School, shelter, sleep, repeat. For nearly five years, such was Maja Petrić’s life. During the Croatian War of Independence in the early ’90s, when Petrić was a teenager, she witnessed a disintegrating Yugoslavia violently turn on itself and its citizens. Her hometown, Zagreb, wasn’t on the front line, but she still remembers the two-day attack on what is now the capital of Croatia. Rocket attacks deliberately targeted civilian locations.
Six years later, Petrić decided to study art in New York. America came as close to a safe place as she could imagine. Nothing ever happens there, she recalls thinking. She set foot on American soil in late August 2001. Less than two weeks later, New York resembled a battle zone, the violence it suffered sparking more violence and war.
“I lived on the 19th floor of a dormitory, where they started having drills at 3 a.m. It felt like the most normal thing,” Petrić says. “Until I realized: This is not normal. Only then did I start to become aware of how I had intellectualized, normalized the war.”
That year she staged a dramatic performance piece to process some of these experiences. While she danced in the style of a “traffic police man” in New York, rockets descended onto Zagreb in the video projection on the wall behind her. A collaborator in Zagreb did the same in front of 9/11 footage.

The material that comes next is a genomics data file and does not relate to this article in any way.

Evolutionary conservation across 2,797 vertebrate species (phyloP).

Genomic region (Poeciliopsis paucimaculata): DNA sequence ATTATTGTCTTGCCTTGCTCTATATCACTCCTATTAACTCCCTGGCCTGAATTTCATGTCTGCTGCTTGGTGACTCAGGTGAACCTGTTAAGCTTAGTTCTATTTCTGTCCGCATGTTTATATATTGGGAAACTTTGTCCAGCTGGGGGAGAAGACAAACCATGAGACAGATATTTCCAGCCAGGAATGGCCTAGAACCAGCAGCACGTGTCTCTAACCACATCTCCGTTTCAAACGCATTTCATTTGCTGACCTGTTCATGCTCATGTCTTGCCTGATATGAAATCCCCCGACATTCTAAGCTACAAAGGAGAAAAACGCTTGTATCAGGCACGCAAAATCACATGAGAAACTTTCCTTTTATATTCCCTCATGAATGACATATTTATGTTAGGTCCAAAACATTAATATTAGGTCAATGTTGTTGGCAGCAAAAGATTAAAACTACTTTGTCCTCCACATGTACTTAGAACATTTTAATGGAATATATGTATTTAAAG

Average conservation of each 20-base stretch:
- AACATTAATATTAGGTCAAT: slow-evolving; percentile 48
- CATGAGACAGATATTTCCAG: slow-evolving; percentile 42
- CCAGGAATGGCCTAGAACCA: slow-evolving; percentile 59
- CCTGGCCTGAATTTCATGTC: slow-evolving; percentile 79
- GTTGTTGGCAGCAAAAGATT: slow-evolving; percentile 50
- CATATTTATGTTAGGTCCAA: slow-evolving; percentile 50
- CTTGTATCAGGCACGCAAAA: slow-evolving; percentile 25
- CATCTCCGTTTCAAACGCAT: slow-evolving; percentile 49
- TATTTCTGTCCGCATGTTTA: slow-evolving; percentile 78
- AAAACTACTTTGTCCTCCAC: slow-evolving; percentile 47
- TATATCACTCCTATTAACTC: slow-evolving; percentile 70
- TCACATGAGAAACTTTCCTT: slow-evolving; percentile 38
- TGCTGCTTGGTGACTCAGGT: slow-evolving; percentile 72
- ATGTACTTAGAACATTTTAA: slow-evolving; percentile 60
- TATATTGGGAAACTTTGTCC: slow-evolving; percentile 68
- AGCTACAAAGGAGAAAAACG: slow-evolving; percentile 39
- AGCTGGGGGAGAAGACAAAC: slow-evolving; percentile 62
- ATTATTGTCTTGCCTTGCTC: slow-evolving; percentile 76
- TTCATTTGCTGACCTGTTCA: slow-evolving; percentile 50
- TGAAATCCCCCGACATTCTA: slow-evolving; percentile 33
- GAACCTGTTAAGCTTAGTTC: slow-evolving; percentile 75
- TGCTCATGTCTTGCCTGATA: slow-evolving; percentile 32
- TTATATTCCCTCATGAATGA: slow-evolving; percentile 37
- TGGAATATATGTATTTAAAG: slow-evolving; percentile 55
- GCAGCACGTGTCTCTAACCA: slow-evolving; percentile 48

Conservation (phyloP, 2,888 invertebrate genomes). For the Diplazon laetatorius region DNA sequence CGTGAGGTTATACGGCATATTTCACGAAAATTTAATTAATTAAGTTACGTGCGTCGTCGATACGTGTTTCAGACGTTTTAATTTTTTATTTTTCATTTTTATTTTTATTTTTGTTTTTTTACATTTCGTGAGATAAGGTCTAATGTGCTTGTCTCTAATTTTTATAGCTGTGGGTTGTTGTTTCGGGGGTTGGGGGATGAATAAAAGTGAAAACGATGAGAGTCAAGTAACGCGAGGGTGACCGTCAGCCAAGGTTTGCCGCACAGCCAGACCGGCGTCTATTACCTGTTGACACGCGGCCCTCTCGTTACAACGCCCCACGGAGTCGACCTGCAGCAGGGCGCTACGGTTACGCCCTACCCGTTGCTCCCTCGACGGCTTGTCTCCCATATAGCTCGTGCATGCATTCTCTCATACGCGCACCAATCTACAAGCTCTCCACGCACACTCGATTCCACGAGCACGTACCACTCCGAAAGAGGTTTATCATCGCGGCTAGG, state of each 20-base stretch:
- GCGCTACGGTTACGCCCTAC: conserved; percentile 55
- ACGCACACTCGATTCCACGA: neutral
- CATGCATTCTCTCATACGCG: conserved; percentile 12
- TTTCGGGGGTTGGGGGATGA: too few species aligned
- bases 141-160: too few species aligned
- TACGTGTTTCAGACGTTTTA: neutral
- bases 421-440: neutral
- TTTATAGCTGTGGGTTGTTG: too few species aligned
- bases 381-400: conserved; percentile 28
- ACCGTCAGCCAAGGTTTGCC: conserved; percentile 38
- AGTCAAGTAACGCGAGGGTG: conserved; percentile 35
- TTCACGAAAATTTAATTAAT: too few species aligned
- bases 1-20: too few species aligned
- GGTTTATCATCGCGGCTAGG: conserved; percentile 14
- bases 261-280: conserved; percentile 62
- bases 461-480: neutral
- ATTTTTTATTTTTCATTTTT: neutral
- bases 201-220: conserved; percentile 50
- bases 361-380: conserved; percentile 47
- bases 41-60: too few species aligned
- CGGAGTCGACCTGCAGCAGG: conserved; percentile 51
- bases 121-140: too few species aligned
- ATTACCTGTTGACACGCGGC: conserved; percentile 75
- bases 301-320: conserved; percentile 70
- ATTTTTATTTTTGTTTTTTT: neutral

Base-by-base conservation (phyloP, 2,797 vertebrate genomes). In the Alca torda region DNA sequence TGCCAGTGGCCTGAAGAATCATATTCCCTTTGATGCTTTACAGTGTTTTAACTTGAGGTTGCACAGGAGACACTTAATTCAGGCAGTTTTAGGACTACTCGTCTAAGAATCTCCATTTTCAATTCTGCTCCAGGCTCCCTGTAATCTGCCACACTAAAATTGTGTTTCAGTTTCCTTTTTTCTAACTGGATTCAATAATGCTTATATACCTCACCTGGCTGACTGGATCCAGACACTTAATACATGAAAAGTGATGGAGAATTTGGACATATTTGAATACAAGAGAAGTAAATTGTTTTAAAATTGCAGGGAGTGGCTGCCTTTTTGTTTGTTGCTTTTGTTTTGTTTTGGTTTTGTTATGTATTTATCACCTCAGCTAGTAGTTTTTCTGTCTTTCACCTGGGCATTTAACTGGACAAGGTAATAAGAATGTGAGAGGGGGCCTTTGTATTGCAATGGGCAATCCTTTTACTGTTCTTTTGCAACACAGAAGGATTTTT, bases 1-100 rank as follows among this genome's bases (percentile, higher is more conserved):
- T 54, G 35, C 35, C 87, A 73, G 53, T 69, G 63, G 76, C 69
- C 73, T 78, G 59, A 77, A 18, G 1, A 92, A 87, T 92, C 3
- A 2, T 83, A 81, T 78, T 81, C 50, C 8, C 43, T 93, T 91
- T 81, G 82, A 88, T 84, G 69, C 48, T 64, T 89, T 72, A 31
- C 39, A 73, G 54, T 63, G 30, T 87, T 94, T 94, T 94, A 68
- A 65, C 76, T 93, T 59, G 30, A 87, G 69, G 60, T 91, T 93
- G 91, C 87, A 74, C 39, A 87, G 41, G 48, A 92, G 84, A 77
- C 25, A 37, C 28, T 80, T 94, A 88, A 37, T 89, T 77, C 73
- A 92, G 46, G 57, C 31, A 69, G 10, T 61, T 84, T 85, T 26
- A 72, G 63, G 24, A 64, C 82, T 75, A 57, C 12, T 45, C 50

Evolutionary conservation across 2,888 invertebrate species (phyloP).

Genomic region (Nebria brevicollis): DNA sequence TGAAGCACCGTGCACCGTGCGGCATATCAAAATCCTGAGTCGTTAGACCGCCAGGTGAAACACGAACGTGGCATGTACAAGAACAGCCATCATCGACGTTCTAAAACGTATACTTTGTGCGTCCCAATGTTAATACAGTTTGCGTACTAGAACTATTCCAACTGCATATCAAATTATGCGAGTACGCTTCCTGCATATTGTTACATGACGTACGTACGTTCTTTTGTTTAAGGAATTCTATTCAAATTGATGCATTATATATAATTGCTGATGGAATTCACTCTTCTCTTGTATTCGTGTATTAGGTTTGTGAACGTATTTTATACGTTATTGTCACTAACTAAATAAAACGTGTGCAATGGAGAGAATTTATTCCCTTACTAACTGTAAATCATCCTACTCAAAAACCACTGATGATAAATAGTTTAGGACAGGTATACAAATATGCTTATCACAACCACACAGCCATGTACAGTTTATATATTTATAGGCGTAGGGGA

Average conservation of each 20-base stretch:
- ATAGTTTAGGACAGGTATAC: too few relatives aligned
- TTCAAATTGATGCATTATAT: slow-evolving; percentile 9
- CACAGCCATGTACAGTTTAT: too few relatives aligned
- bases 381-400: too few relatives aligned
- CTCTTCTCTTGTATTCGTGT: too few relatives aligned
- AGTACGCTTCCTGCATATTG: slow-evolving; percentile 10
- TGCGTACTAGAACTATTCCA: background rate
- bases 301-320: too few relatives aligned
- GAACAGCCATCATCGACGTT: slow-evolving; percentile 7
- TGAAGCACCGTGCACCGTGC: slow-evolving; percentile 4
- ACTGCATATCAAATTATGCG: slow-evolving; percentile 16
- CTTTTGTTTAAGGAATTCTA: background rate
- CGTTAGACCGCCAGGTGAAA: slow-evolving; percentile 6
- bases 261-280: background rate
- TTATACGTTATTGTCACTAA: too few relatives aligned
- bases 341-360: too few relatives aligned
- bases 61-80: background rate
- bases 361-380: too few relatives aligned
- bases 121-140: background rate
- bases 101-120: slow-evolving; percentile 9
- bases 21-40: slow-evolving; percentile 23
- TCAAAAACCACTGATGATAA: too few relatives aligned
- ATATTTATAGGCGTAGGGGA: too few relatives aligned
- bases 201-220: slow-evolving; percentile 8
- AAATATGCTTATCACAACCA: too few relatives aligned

The point: “Connecting our worlds. It’s the same if somebody dies in Zagreb or in New York. It affects us all.”
Petrić, now a celebrated Seattle-based multimedia artist who’s shown at Henry Art Gallery and the Prado in Madrid, continues to create immersive experiences that get at the core of shared experience. Her newest installation at MadArt, We Are All Made of Light, hints at our interconnectedness. Petrić is installing during open studio days until the show opens Oct. 5, coinciding with the new South Lake Union light festival Borealis.
To reveal a glimpse of the gigantic installation, Petrić asks me to meet her in her studio, a glass-walled former office space in a Redmond strip mall, assigned to her as the city’s artist-in-residence. Arrive after sunset, she specifies in her email.
“You’ll come into the dark space and see stars twinkling from everywhere,” Petrić explains when I meet her. “You’ll be immersed in the galaxy.” A computer system tracks people as they move through the space, projecting their silhouettes back into space. Then, like windblown sand, these silhouettes are dispersed back into the constellation. “Everyone is part of a larger system,” she says.
Petrić explains that the artificial intelligence system will learn to understand and react to people’s movements and shapes. She seems hesitant to detail exactly how it’ll work, lest it sound like a gimmick. To her, artificial intelligence and machine learning are tools in the arsenal of creating immersive experiences. Since moving to Seattle for a Ph.D. in Digital Arts & Experimental Media in 2008, she’s worked with researchers to create the technical AI backbone of her work. For We Are All Made of Light, she worked with Microsoft principal researcher Mihai Jalobeanu.
In addition to her installation at MadArt, Petrić debuts her first open-air installation as part of the grand opening of Redmond’s Downtown Park on Sept. 15, projecting an “ever-changing sky” onto a mirror-clad, fog-infused pavilion at sunset. “It’ll feel like the whole pavilion is levitating, almost like a cloud,” she says.
Why the sky? What’s in it for her?
She seems almost indignantly surprised by the question, as if the answer’s so evident it needn’t be made explicit: “I’ve always wanted to create immersive spaces. The sky’s the most immersive thing in nature.”